8th > September > 2010 Archive
A copyright enforcement service has filed a lawsuit seeking $150,000 from Nevada Republican Senate candidate Sharron Angle for posting two newspaper articles without authorization.
Mozilla has released a fifth Firefox 4 beta, offering graphics hardware acceleration on Windows and a new API that lets site developers code pages that visually display audio data inside the browser.
CommentComment It's going to be a long time before Oracle can take on the likes of HP and IBM for the IT-market crown. But before he retires, you can bet Larry Ellison's last billion bucks that he most surely wants to become the dominant systems supplier in the data center.
At next week's Intel Developer Forum, Chipzilla will unveil its long-awaited Sandy Bridge microarchitecture — and the more we learn about it, the more it appears to share with AMD's oh-so-late Fusion effort.
ReviewReview Best known today for its mobile phones, Nokia has released a connected jukebox at a knock down price. Nokia Home Music is an unusual beast: essentially it's a radio – primarily an Internet radio – built around a giant mono 10W speaker, but there's a Swiss Army knife selection of I/O options for getting music in and out of the box.
Much like the San Francisco-based startup Unity, Appcelerator has asked Apple if iPhone applications coded with its dev kit violate the new Jobsian rule against the use of languages other than Objective C, C, or C++. And like Unity, Appcelerator hasn't received an answer.
In the three weeks following its offer to replace the batteries in overheating first-generation iPod nanos, Apple Japan swapped out a total of 4,994 suspect cells.
Nokia's N8 smartphone will go on sale at the end of this month priced at £429 for the SIM-free version, the Finnish phone giant said today.
A retired schools inspector is suing her former employer because her work laptop allegedly set fire to to her thatched cottage, causing £350,000 of damage.
Vodafone is planning to raise $4.3bn selling its stake in China Mobile, and will be handing most of the cash to its shareholders.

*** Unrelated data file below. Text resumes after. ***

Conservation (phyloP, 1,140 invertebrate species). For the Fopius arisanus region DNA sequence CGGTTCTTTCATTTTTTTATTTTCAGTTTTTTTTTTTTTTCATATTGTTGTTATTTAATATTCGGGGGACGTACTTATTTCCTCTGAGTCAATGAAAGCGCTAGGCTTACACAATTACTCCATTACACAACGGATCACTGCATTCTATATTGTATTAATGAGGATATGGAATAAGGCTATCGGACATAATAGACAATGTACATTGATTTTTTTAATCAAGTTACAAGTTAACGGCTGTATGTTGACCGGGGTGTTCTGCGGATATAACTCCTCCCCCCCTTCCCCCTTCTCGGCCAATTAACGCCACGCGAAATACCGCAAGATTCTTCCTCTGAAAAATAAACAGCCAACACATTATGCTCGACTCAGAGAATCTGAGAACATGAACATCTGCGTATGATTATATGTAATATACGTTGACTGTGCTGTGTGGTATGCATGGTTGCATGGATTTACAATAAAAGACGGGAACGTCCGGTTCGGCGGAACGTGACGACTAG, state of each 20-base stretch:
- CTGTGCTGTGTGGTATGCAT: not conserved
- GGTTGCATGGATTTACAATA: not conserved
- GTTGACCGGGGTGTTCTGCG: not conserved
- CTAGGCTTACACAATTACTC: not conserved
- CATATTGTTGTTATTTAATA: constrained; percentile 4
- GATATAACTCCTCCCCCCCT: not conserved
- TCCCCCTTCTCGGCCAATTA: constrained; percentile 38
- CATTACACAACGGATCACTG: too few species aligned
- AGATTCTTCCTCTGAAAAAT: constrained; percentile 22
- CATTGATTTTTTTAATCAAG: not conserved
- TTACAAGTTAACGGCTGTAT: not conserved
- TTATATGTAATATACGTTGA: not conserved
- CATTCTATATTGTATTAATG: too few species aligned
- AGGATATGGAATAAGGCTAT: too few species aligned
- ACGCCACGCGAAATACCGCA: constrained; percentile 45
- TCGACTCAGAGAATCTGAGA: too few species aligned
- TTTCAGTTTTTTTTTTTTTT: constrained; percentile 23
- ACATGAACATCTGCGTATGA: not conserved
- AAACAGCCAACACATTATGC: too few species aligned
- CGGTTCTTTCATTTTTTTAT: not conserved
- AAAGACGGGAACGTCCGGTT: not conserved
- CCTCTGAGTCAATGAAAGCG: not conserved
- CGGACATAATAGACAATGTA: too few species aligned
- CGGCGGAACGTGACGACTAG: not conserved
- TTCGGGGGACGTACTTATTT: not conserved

BlackBerry maker RIM has apparently bought out DataViz, publisher of the popular Documents To Go, in a deal worth $50m in cash.
It looks like someone didn't get the deal done in time for the VMworld virtualization and cloud extravaganza last week. Today, server wannabe and networking giant Cisco Systems and virtualization player Citrix Systems will announce their first partnership, bundling up the XenDesktop Swiss army knife of desktop and application virtualization on Cisco's "California" Unified Computing System blade servers.
Connecting for Health spent £470m with BT last year, more than twice as much as went to CSC.
The march of MLC flash into mainstream enterprise storage took another step forward today as Pliant launched its Enterprise Flash Disk (EFD) products.
Nikon has introduced a new top-of-the-range Coolpix compact camera, this one coming in above the previous line leader, the P6000.
O2 has been tempting existing and potential customers with the carrot of early access to event bookings for some time. Now it's made getting hold of tickets easier.
Microsoft has priced up the Xbox 360 Kinect bundle it's hoping will tempt console-less consumers when the motion control tech launches on 10 November.
A court has ordered a UK hacker to pay compensation after he used a purloined laptop to hack into his ex-employer's personnel database.
Strong operator demand for new kit from Nokia means the company may be emerging from its darkest period in modern history, according to a report from Morgan Stanley. The company reckons the N8 camera phone, the first Symbian^3 device, will gross around €1bn in operating profit next year, and raised its rating and target price for the stock.
Eric Schmidt did his best to raise the bar on his harshest critics yesterday, by telling an audience in Berlin that "we know where you are, we know what you like".
Sysadmin blogSysadmin blog Many sysadmins among us certainly have a god complex. The truth is, no matter how well-prepared for a large project we try to be, we can't control our users.
Watch out, Apple, Samsung wants your market share. The South Korean giant has forecast that its Galaxy Tab 7in Android tablet will account for a third of the slate market by this time next year.
The problem of police decision-making on who is permitted to take photographs of what is highlighted again in a disturbing incident at the weekend, where film was seized at an anti-fascist protest in Brighton.
A bovo-boffin in Pennsylvania says he has saved life on planet Earth from being gradually stifled into extinction by burgeoning clouds of cattle-belch methane. The solution is apparently to feed cows oregano.
Tuesday marked a busy day for alternative browser security updates with patches from both Apple and Mozilla.
The gadget take-apart guys at iFixit.com rate Apple's latest generation of iPod Shuffle at two out ten when evaluating the ease with which the device can be repaired.
EMC will introduce a new mid-range storage product in early 2011.
Julian Assange has requested a new lawyer to represent him during a rape investigation in Sweden because his previous brief, Leif Silbersky, was not engaged enough with the case.
Cisco Systems and distie Westcon Group North America, owned by South African firm Datatec, are to pay $48m to end an investigation by the US Department of Justice into overcharging.